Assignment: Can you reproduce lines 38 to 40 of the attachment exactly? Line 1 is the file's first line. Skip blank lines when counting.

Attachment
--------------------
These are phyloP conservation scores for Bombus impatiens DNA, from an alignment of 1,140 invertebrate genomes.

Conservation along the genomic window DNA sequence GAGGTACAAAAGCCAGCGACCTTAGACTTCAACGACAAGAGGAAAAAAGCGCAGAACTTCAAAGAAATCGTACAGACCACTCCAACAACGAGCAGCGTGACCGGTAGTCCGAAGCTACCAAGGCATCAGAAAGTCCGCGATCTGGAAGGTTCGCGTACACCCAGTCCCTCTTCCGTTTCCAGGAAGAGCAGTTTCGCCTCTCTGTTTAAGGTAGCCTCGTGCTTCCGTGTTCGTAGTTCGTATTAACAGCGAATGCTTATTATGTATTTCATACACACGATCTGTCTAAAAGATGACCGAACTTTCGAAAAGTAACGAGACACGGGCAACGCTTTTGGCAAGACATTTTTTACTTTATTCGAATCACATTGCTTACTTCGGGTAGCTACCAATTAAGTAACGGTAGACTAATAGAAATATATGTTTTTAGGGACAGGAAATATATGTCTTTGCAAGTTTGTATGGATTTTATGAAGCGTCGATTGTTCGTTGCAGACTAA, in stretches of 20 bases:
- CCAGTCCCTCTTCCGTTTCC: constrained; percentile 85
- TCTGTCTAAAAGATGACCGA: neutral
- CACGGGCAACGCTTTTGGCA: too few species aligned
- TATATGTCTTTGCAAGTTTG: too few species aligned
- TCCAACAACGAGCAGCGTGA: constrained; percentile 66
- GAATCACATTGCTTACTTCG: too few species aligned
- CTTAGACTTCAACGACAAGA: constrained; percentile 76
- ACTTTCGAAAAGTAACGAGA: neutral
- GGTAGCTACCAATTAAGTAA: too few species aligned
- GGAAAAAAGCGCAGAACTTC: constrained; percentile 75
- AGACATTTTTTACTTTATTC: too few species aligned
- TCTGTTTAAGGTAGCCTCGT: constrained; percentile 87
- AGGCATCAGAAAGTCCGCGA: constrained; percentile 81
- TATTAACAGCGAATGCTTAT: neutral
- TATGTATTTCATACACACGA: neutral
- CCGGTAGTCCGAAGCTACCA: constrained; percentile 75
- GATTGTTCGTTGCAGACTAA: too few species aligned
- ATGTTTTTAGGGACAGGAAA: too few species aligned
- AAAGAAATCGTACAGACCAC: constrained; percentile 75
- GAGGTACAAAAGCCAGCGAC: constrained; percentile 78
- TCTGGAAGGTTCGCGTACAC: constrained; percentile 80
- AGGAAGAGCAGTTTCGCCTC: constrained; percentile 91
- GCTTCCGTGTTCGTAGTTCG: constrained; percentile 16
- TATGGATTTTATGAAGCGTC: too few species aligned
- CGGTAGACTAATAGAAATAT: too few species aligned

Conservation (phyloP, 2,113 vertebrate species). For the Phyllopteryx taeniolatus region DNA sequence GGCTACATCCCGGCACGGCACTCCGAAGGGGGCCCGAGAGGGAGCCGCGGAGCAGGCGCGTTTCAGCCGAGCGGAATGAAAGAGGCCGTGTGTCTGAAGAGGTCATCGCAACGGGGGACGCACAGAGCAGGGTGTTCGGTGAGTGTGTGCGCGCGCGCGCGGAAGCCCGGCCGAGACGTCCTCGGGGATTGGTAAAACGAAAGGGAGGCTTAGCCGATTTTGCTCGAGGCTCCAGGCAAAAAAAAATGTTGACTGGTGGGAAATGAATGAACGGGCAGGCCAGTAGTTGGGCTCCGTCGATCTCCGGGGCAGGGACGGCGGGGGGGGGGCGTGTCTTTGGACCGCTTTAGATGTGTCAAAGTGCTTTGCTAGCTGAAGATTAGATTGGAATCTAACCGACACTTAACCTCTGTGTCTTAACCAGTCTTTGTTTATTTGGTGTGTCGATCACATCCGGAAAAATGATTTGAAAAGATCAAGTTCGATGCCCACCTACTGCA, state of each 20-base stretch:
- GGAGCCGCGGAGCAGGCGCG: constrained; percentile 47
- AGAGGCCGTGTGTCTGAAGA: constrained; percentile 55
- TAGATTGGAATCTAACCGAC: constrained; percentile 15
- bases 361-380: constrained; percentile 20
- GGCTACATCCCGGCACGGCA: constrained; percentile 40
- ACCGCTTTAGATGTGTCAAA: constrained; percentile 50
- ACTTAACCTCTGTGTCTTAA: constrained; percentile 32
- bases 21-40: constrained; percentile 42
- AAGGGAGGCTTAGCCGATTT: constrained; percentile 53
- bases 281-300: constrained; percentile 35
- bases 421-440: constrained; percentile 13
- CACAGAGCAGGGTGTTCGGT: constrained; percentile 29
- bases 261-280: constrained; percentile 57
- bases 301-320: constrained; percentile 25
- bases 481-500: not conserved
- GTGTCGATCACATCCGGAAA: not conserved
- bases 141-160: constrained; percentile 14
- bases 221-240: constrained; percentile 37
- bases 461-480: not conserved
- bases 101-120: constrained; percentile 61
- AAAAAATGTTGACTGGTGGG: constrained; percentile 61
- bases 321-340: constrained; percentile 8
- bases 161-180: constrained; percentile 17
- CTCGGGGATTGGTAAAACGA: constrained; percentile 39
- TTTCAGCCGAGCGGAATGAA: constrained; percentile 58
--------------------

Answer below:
- bases 281-300: constrained; percentile 35
- bases 421-440: constrained; percentile 13
- CACAGAGCAGGGTGTTCGGT: constrained; percentile 29